Welcome to Stella Bagwell's guest post of her memories of Christmases past, some Merry and Bright and some challenging. She's also giving away (US ONLY) a copy of her Holiday Story, Christmas on the Silver Horn Ranch. Enjoy her heartfelt tale and enter to win her book!
Growing up in rural Oklahoma, Christmases with my family were modest and simple, but always special. The holiday began with a search through the nearby woods for the perfect cedar to cut for trimming. Along with lights and ornaments saved from one year to the next, Mother would make popcorn and let my big brother and I string it, along with red cranberries for added decorations. The thought of Santa flying through the air with a team of reindeer and a sleigh full of toys was magical and we counted the days until his visit. It didn’t matter that the gifts for my brothers and I were few, Christmas was the most exciting time of the year.
During my childhood, school was also a huge part of our holiday celebration. Each home room was decorated with a tree and every class held a party. Sacks of goodies, which usually consisted of fruit, candy, and popcorn balls were passed out to all students and games were played to decide who would receive the special gifts under the tree. For weeks ahead of time, pupils from grade one to twelve would practice for hours singing Christmas hymns and memorizing lines for a play depicting the birth of Christ.
Those Christmas memories are etched into my heart and later, as an adult with a family of my own, I wanted to make sure Christmas was just as special for my husband and our son. And down through the years, we’ve had some memorable holidays, some of which were funny, like the year my Siamese cat jumped in the middle of the tree and toppled it over, decorations and all. And a few were difficult, like the year after we’d moved to South Texas, I spent Christmas going through chemotherapy for breast cancer. In spite of being terribly weak, I was determined to go shopping. My husband helped me walk through the mall, where seeing the decorations and shoppers, and hearing the music lifted my spirits and reminded me that Christ’s birthday is a time for healing and rejoicing.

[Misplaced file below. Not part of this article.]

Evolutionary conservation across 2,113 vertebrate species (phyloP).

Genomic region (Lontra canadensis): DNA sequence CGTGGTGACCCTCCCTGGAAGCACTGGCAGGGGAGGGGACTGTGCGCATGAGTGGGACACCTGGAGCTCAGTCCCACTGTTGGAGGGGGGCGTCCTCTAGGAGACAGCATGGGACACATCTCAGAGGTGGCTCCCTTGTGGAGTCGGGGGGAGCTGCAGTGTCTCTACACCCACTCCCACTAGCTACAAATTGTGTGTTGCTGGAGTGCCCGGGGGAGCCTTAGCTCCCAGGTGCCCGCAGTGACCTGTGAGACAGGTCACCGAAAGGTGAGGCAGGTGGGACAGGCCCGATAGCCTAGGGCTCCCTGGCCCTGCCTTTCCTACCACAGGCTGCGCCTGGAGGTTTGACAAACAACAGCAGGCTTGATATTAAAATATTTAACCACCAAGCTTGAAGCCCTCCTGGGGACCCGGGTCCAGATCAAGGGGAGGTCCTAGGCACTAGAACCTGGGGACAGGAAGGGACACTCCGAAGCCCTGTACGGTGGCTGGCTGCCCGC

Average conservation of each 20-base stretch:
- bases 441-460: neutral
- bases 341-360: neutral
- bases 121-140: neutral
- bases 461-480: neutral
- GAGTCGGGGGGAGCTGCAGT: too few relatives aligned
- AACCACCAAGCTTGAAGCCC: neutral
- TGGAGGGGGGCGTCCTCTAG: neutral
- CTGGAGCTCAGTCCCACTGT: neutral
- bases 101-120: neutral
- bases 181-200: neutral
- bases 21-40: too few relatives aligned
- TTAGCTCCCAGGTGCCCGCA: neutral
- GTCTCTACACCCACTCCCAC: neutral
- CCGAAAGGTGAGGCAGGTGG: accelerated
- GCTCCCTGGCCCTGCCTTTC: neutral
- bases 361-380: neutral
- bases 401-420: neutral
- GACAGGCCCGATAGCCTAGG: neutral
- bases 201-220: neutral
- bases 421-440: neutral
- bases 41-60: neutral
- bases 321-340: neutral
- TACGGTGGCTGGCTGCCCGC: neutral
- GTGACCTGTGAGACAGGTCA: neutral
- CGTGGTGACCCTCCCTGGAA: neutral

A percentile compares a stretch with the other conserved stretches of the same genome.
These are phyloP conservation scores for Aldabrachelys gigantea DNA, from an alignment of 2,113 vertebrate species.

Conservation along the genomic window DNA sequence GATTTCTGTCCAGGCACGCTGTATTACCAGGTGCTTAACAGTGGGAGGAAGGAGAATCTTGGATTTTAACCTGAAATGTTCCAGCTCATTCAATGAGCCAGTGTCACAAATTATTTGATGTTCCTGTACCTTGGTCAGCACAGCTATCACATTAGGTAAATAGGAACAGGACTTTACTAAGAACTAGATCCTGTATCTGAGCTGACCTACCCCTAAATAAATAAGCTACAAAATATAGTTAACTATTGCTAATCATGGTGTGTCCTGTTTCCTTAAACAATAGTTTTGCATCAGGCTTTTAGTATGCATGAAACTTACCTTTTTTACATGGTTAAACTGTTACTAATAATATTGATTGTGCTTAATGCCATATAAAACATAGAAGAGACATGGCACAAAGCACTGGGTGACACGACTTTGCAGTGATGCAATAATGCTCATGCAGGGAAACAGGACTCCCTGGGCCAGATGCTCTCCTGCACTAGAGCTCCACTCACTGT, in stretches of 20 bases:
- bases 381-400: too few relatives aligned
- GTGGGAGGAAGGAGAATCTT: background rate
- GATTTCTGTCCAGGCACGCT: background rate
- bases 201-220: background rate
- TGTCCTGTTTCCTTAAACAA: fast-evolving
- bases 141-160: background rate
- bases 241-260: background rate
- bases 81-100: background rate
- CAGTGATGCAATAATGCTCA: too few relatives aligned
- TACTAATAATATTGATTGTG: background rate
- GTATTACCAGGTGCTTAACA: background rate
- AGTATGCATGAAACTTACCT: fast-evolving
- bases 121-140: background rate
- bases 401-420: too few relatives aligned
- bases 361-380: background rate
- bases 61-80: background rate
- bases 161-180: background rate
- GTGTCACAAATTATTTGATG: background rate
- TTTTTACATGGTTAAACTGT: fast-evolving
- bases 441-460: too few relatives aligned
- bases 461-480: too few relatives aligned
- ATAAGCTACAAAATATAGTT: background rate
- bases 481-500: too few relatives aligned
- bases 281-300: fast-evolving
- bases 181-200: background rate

A few years later, with that trying Christmas behind us, I was completely healthy again and back to doing all the things I loved about Christmas. Shopping, cooking, wrapping gifts and even standing in long check-out lines put a smile on my face.
Living on the coastal bend, the weather rarely reaches the freezing mark and on most Christmas Eves, the sound of lawn mowers can be heard as folks do last minute spruce ups before the big day. Such was December 24th in 2004. The day had been mild and that night we went to bed with thoughts of gifts and the turkey dinner I’d be cooking for my husband and son. Little did we know that we’d be waking up the next morning to the miracle of a white Christmas!
We looked out the window to see, not just a dusting of snow, but ten deep inches covering the ground! The palm trees were bent from the weight and my cats were racing around the yard, rolling in the white stuff as though Santa had given them a fluffy down comforter to lie on.
That afternoon, after we’d stuffed on dinner, we jumped in the truck to drive around the area and enjoy the sights of the winter wonder. Everyone in town seemed to be outside, building snowmen, tossing snowballs, and simply looking around in amazement. Given the fact that our area of Texas hadn’t registered snowfall since 1895, many of the folks had never seen snow before, much less on Christmas Day. It was truly historic.
The weather experts could probably give you a scientific reason why Seadrift, Texas got a ten inch snow that year. But as far as I’m concerned, I’m perfectly content to explain it as the wondrous magic of Christmas.
Merry Christmas everyone and may God bless you all!
Stella is giving away one copy of Christmas on the Silver Horn Ranch
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